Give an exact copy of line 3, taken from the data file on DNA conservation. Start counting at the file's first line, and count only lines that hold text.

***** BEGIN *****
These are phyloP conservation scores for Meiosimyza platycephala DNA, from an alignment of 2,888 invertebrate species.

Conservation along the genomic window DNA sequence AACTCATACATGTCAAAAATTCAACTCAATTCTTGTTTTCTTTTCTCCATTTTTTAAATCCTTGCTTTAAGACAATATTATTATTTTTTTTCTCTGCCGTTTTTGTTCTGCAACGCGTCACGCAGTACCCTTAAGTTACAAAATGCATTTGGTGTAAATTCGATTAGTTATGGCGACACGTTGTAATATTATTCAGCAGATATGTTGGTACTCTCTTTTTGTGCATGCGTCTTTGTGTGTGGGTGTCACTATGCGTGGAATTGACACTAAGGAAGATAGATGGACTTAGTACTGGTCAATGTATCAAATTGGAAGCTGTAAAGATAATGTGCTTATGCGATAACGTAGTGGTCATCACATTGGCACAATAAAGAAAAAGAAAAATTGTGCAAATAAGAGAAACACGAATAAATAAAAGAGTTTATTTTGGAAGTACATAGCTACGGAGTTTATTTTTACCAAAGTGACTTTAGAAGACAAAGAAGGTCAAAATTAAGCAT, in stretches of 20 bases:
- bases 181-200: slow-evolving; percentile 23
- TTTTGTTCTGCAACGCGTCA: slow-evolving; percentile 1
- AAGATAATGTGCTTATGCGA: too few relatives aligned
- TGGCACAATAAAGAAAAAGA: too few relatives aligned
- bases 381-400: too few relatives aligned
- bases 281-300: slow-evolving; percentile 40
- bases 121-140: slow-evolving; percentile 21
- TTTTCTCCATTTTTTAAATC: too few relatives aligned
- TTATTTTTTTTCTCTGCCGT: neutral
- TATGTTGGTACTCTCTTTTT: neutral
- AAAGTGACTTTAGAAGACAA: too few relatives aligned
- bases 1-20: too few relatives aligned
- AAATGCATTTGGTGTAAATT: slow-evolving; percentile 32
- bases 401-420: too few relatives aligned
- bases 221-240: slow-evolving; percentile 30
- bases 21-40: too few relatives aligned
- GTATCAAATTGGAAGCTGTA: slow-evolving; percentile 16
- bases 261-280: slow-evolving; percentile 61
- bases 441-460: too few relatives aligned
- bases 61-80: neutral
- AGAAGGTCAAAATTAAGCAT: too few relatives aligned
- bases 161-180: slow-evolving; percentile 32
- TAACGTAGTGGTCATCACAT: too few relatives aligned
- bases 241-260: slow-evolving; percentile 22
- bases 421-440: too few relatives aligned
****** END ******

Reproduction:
- bases 181-200: slow-evolving; percentile 23